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A Look at the Most Common Data Theft Case: The Inside Job

Despite intriguing portraits of the Hollywood-style hacker, employees are most likely to steal proprietary information

Posted by Dawn Lomer on July 12th, 2011

Of all the corporate cases a computer forensics consultant might be called upon to investigate, data theft, or theft of proprietary information, is the most common, says Richard Morochove of Morochove and Associates, a computer forensics firm in Toronto.

“One thing that has been fairly common is suspicion that an employee or former employee has gotten access to proprietary company data and has either sent it to a competitor or is using it to compete with the company,” says Morochove. “So this would be data such as customer lists or proprietary price lists, that sort of thing.”

Inside Jobs Most Common

“If you look at Hollywood and what’s on TV there’s a great emphasis on someone who hacks into a company system and extracts the information,” says Morochove. “In real life, it’s most common that an employee or former employee is the one who steals the information, because the employee is someone who generally has access to the information and also knows what information is very valuable to the company. It’s generally an inside job rather than an outside hacker.”


To learn what measures to put in place before a data theft occurs, read our useful article on How to Prevent Data Theft


When there is suspicion that a data breach has occurred and that it has likely originated from within the company, a computer forensic expert may be called upon to examine electronic files and recover any lost information. Morochove could be called in by the manager of human resources, the head of IT, a chief information officer, a chief financial officer, a company president or a firm’s in-house counsel.

Suspicious Behavior Raises Flags

Morochove narrows down his search by meeting with the client to discuss their suspicions and then comes up with a focused plan for the data search.

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“In one particular case… the employee was seen at work on the weekend in the office and she normally did not work on the weekend. Someone said she was shredding papers like mad. And Monday morning she left a resignation letter on the desk of her superior. She did not come into work. And when they got suspicious and tried to look at her computer, it looked as though everything had been erased on her computer.”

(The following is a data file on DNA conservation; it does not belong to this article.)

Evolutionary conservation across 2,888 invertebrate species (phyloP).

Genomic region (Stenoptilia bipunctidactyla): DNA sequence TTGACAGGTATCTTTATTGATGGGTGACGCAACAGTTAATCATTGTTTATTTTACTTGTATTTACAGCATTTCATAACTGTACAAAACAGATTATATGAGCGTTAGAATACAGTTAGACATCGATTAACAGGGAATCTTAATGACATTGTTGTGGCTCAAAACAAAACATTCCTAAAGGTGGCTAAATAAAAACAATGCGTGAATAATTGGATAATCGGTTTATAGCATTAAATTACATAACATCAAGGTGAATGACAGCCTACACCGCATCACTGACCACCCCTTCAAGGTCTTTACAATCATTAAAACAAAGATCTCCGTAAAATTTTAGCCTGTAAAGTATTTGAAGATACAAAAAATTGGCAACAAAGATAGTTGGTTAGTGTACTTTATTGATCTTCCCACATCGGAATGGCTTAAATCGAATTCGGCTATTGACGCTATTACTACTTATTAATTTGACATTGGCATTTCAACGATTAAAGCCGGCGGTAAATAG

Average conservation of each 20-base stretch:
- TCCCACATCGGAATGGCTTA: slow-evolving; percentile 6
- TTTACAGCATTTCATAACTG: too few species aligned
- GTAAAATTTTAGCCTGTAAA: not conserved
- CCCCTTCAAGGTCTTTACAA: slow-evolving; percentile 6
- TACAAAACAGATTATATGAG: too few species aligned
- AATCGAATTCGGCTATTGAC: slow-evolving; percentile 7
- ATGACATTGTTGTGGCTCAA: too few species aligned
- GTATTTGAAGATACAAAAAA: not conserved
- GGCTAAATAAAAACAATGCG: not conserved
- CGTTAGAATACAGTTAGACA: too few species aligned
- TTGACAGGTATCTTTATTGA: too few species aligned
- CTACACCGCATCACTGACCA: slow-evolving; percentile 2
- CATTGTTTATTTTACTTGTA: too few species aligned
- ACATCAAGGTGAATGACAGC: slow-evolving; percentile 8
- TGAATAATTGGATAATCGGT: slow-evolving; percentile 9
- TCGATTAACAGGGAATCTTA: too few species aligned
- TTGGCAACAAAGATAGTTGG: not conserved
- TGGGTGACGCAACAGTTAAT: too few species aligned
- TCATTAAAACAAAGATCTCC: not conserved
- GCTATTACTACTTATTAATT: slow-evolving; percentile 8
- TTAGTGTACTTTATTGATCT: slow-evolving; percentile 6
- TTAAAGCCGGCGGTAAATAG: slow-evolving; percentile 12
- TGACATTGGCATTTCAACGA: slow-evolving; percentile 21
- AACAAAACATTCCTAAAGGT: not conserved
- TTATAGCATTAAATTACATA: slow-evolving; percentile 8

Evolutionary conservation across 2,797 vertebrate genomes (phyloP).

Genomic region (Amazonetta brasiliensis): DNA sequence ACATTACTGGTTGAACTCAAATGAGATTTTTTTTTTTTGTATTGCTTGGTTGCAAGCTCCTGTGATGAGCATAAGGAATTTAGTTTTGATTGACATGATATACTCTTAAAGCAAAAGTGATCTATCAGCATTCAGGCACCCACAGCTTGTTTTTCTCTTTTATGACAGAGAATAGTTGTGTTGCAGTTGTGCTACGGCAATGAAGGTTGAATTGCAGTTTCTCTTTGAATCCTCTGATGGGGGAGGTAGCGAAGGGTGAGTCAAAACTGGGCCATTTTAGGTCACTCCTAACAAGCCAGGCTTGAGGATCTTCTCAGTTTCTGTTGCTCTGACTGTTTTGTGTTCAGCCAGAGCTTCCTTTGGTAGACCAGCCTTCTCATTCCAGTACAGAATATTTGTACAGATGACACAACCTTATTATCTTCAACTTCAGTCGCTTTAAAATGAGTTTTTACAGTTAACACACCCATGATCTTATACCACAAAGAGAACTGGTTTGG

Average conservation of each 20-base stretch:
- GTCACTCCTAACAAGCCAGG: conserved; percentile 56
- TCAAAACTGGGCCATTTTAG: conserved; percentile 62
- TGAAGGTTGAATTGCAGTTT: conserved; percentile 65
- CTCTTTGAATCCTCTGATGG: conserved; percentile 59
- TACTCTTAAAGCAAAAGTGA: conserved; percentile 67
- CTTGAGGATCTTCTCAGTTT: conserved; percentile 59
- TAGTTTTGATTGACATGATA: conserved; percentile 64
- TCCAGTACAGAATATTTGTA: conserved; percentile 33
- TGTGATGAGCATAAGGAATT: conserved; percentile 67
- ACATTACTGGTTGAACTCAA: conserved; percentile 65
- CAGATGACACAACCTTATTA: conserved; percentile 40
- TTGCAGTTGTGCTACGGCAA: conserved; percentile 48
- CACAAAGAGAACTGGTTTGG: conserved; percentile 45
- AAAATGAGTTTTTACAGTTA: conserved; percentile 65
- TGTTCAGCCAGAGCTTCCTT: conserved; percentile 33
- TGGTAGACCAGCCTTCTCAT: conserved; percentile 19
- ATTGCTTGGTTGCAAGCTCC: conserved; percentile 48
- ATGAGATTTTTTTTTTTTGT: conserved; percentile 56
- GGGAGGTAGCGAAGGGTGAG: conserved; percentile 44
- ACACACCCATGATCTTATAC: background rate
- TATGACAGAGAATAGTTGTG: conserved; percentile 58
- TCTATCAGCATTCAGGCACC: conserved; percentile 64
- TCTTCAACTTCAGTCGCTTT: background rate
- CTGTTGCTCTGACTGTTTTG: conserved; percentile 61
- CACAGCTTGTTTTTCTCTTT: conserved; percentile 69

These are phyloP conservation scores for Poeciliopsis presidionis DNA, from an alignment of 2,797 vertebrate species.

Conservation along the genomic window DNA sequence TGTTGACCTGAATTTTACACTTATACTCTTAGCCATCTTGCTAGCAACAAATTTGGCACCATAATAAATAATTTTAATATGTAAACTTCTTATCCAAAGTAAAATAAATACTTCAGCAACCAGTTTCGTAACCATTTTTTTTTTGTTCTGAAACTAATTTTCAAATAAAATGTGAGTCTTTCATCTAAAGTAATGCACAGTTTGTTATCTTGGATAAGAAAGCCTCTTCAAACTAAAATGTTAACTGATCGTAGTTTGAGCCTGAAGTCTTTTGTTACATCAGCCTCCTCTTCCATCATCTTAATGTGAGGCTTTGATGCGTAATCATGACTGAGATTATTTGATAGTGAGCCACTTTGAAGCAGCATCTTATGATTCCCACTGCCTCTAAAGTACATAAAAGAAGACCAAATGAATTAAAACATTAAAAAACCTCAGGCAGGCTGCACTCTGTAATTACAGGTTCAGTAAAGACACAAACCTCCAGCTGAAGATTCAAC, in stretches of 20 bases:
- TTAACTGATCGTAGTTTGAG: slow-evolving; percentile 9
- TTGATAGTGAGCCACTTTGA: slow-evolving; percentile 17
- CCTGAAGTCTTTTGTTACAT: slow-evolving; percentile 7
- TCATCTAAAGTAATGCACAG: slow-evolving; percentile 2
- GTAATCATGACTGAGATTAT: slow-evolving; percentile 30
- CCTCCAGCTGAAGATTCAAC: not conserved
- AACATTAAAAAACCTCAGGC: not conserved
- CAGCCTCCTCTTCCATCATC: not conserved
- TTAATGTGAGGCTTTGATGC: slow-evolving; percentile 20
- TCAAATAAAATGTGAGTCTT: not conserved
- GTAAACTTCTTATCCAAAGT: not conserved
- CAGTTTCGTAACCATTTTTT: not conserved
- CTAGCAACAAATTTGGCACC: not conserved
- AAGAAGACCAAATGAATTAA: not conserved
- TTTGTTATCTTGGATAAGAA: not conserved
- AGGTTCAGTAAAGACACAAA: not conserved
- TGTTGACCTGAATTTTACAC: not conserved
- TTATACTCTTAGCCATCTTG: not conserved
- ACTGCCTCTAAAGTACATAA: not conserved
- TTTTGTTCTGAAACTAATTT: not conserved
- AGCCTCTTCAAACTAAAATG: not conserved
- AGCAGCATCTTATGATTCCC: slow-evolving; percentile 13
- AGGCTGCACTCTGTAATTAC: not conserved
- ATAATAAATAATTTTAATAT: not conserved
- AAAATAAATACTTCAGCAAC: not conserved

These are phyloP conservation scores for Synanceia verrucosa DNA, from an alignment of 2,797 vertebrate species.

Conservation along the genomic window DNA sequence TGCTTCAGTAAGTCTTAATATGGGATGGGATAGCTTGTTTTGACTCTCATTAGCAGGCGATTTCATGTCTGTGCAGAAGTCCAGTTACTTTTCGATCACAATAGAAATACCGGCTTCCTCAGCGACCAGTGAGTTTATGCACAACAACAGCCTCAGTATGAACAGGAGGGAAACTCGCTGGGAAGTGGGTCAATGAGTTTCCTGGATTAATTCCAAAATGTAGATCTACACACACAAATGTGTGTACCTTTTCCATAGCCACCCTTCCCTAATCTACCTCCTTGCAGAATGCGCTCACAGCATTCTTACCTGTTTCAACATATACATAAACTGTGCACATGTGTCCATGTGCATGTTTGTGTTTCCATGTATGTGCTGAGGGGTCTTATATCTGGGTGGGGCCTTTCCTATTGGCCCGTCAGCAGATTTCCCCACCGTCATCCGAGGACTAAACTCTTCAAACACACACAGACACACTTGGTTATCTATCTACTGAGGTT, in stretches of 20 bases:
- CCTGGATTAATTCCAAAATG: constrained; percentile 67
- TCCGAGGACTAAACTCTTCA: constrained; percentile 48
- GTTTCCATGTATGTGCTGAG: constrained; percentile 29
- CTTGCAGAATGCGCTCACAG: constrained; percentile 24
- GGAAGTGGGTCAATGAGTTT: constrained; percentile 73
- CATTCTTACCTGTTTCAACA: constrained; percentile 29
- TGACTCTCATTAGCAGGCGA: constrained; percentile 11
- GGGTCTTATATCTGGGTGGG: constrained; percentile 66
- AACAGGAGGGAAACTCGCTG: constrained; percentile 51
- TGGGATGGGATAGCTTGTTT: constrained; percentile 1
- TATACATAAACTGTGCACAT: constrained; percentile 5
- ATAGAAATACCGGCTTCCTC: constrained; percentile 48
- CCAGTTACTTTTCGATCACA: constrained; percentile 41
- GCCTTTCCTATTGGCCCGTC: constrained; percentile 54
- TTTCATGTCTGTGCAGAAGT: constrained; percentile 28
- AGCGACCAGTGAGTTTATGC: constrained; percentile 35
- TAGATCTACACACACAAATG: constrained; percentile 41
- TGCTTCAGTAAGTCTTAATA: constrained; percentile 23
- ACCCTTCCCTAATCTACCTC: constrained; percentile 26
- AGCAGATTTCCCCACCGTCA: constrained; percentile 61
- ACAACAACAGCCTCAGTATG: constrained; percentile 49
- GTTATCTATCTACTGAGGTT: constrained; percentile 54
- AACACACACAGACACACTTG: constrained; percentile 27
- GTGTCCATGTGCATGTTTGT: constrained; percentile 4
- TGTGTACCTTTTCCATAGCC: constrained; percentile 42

Morochov was able to recover most of the deleted data and hand it over to the company.

Lax Security Systems Hamper Investigations

Sometimes it’s impossible to trace the steps an employee has taken when there is suspicion that proprietary information has been taken.

When an employee left her company to join an arch rival, her employer suspected she may have either emailed some information to her new employer or copied it onto a memory stick.

“While I was able to analyze the email and give them information about that, unfortunately the way their systems were set up it was not possible to determine whether or not data was copied onto a USB stick,” says Morochove.

“If the information was on paper and somebody was walking out the door with three or four banker’s boxes full of printouts of customer lists, that would certainly raise suspicions. But you can fit the equivalent of 100 banker’s boxes on one USB stick and flip it into a pocket or purse.”

He stresses the need for companies to implement proper security procedures, including restricting the use of outside data storage devices in particular.

“After my report they said they planned to put in such a system,” says Morochove. “Unfortunately that’s kind of like locking the barn door after the horses are out.”


Learn about the security procedures you can put in place to prevent data theft before it happens. Check out these Data Theft Prevention Tips.

Dawn Lomer
Dawn Lomer

Manager of Communications

Dawn Lomer is the Manager of Communications at i-Sight Software and a Certified Fraud Examiner (CFE). She writes about topics related to workplace investigations, ethics and compliance, data security and e-discovery, and hosts i-Sight webinars.

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